20th November 2012 Nairobi, Kenya
Politics, partnership and patience.
So the final piece of the post-Transition jigsaw has finally fallen into place. Prime Minister Abdi Farah Shirdon’s 10-person Council of Minister is now approved – overwhelmingly – by Parliament and with it, the final act of a two-month process to find Somalia’s new leaders.
Put before Parliament last week, their near-unanimous approval of the nominated Council was a further sign that both the Parliament and the new Executive are both committed to forging a new path. The new Council of Ministers is a mixture of old faces and a few new ones; a mixture of political experience and expertise drawn from further afield.
It shows that this new leadership is both sensitive of their own identity and sees the need for a delicate balance of political constituencies. The new cabinet has a number of unique and welcome features, not least its size and the universally-welcomed appointment of two women to senior positions, including Deputy Prime Minister and Foreign Minister, and Social Services Development.
Like others, I have watched with considerable interest as the process has unfolded. I have been struck by a number of things.
Firstly, the time taken to get it right. This has been a lengthy process of negotiation and dialogue; an attempt to make sure that there is some balance of Somalia’s plethora of political interests in the appointments.
Secondly, the commitment to break with the past. A cabinet of only ten members is a brave and welcome innovation: giving greater focus to key priorities; and a greater sense of collective responsibility. And it is as a team that they should work.
Yet, I’m also aware that the challenges they face are daunting: a fragile set of institutions; a depleted and insufficient bureaucracy; where a significant proportion of Somalia’s human resources are outside the country; continued insecurity and instability; incentives that drive corruption and misappropriation. When set against the almost sky-high levels of expectations, the challenges are even more acute.
Tackling the continued threat posed by Al Shabaab remains key. Having lost Mogadishu, Baidoa and Kismayo in the past twelve months or so, Al Shabaab is down. They no longer hold as much territory or represent the same political force they once did. But it would be a mistake to count them out.
Insurgency-style tactics, from IEDs to suicide attacks, are evidence of Al Shabaab’s changing strategy, but also their increasing disregard for the safety and security that Somalis so passionately desire.
At the same time, it will be vital that the new government is able to show it can enable changes to ordinary people’s lives – making the streets safer for women and children, ensuring children are immunised against disease, getting girls into school, generating jobs for young people. None of this can be done without expanding safety, security and political leadership and reconciliation.
This inevitably means making sure AMISOM has the tools to do its job effectively, while Somalia takes ever-greater ownership of its own security: this means supporting the Somali National Security Forces; the Police; it also means strengthening the judiciary.
The President has, rightly, made this his top priority. At the same time, he has also said that it will be necessary in due course to engage all those who are alienated from the political process or marginalized politically.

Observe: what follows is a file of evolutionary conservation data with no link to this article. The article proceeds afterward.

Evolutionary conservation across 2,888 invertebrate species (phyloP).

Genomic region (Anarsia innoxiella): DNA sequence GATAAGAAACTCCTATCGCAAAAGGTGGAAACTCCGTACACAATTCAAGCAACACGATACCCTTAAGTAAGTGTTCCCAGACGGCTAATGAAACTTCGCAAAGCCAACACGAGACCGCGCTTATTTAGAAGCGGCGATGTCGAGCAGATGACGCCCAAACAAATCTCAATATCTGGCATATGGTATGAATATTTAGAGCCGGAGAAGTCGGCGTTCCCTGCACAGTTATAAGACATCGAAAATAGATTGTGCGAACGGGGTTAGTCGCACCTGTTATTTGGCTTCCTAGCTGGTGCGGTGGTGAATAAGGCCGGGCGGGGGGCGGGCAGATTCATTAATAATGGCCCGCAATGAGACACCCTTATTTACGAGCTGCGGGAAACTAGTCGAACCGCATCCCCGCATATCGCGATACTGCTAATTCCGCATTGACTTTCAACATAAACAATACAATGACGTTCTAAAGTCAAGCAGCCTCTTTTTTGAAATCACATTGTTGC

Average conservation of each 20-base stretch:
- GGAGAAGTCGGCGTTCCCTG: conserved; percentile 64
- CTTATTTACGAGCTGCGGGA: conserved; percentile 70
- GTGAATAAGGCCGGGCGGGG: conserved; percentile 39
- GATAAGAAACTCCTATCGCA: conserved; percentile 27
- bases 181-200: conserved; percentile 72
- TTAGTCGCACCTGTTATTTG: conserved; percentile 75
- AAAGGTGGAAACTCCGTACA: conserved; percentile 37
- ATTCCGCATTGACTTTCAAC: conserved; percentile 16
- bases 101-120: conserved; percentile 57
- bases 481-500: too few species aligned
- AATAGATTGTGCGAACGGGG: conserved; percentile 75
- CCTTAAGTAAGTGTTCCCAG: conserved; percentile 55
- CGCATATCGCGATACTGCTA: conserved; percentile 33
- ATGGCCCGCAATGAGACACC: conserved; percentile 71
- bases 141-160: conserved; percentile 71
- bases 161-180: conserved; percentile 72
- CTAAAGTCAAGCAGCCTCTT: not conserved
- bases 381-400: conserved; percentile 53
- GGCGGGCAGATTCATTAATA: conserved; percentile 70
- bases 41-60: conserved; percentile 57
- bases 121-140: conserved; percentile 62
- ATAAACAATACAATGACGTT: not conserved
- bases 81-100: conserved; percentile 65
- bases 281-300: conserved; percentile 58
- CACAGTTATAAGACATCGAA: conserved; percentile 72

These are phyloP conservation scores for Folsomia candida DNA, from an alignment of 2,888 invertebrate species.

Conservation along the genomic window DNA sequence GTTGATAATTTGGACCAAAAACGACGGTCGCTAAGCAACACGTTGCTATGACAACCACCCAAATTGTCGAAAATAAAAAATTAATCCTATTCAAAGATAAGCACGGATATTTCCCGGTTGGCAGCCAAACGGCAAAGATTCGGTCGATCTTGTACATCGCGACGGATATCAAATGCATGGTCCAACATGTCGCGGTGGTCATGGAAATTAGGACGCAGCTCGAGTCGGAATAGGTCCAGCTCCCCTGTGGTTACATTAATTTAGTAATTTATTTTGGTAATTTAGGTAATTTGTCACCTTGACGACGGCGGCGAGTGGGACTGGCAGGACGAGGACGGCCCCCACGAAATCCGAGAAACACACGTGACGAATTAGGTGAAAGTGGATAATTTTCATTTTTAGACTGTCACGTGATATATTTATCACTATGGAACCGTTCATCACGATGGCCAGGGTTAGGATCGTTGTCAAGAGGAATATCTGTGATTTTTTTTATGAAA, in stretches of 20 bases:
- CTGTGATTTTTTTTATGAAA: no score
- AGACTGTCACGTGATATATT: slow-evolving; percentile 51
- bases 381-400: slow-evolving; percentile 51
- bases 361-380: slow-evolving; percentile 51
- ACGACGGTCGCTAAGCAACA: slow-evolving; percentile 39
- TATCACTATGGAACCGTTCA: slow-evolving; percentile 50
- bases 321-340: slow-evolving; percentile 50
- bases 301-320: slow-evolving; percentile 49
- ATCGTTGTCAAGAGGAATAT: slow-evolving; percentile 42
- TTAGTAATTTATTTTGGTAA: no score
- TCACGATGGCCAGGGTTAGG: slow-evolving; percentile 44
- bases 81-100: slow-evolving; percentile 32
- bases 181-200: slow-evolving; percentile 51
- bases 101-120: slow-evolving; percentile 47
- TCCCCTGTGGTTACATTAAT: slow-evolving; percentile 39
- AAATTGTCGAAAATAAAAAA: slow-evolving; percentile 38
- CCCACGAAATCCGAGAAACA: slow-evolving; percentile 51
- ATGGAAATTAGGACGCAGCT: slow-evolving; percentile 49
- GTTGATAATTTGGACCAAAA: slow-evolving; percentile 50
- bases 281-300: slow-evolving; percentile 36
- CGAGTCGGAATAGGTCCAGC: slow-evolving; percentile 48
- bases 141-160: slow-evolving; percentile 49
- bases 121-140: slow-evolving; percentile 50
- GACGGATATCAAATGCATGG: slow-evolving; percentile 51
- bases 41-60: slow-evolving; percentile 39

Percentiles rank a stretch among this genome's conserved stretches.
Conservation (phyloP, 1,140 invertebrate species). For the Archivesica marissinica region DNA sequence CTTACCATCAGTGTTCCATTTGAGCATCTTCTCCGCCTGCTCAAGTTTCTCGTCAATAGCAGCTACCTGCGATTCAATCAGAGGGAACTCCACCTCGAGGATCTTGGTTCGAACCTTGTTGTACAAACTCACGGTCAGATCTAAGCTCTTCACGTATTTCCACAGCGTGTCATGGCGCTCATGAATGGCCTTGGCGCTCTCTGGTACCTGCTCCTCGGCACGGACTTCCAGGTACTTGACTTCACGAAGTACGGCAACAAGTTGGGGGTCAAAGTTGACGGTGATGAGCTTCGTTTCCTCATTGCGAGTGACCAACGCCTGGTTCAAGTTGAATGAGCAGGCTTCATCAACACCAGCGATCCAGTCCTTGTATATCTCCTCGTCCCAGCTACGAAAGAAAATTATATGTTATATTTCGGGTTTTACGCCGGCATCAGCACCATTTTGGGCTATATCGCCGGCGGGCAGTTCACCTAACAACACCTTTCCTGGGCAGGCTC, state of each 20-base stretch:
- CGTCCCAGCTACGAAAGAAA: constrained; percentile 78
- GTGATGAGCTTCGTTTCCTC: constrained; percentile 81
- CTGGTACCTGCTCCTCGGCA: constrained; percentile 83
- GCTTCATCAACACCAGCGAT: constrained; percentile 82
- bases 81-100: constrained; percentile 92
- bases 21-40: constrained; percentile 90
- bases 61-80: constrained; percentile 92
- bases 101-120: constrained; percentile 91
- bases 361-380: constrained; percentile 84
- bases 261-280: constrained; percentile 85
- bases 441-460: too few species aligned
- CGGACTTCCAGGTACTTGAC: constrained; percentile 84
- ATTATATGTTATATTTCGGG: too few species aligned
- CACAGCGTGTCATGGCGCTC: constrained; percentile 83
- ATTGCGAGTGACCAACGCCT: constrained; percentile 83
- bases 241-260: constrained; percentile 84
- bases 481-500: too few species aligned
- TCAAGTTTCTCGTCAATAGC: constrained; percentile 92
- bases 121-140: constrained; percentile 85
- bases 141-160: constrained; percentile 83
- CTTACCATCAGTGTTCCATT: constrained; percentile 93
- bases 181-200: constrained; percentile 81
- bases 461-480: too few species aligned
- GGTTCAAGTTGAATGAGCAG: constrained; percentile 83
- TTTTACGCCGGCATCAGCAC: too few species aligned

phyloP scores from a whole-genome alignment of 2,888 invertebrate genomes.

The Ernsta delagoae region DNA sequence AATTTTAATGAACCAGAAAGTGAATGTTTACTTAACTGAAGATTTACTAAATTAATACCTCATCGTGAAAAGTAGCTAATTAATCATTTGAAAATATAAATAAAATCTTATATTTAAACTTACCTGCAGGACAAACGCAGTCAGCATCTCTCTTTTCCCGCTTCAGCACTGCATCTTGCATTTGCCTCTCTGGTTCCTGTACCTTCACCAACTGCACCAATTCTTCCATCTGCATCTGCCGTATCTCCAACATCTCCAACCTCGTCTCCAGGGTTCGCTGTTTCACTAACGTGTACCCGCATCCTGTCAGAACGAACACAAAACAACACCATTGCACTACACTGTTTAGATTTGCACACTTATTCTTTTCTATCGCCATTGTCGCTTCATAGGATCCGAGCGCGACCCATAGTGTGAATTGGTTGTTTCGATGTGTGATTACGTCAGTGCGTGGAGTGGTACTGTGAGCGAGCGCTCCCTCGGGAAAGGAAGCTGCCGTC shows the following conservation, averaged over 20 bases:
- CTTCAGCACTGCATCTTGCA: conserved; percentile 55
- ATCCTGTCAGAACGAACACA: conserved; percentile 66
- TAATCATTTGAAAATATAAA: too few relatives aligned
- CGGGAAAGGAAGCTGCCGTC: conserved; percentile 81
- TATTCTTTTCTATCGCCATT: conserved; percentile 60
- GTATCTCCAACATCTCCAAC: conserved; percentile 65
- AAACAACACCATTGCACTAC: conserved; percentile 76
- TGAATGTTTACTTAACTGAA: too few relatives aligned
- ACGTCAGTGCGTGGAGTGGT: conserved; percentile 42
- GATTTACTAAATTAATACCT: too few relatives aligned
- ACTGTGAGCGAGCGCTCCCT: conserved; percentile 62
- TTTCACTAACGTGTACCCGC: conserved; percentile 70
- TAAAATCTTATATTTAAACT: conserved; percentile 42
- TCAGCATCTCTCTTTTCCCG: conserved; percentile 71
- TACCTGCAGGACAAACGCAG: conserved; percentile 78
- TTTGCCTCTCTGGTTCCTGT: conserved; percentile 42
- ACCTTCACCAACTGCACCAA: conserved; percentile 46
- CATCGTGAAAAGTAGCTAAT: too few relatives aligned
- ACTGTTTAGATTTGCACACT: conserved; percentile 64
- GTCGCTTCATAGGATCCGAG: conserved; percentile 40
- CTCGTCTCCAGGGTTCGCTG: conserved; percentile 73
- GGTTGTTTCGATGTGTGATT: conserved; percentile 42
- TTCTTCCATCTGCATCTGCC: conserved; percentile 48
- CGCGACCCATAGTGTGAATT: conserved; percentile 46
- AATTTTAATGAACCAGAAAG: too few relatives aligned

Against these challenges, some say – surely this is a Council destined to fail? I don’t think so.
The President has told me he is adamant that the new government will reclaim Somalia’s sovereignty and that state will hold increasing legitimacy and credibility in the eyes of the Somali people. He and the Prime Minister are clear that it should be they who lead for the Somali people. But they also recognise that they cannot do this on their own.
The President has made it clear that he expects to see what he calls a ‘paradigm shift’ in how the international community and the Somali authorities engage with each other. At the heart of this are two constants – a long-term commitment and a more direct partnership with Somalia
It is with this spirit of commitment and partnership that the UK is now working with the new leadership. In the last few weeks, we have had a number of senior visitors to Mogadishu – most notably, the first visit by the new UK Development Secretary, Justine Greening MP and the new UK Minister for Africa, Mark Simmonds MP; but also the Head of the British Army, General Sir Peter Wall; and the UK’s Deputy National Security Adviser, Oliver Robbins.
During each visit we have listened to the President and the Speaker set out their priorities; we have seen first-hand the security challenges facing the Somali National Security Forces and AMISOM; we have heard how the judiciary and police need to be supported; and we have listened to the demand to combat corruption and strengthen the government’s management of its own financial resources.
As a result, we have already announced nearly £50 million of assistance designed to help Somalia’s new authorities.
So as the new cabinet settles in, the UK is clear that the opportunities afforded Somalia by the end of the Transition and her new political leadership should be seized. As President Hassan Sheikh Mohamud says, Somalia has already lost several generations and too much time.
While this next phase of Somalia’s transition to greater stability will be difficult for many Somalis, one thing is clear – the UK will be standing with them. Challenges remain, but by working in partnership and for the long-term, we’re determined to help Somalis overcome them.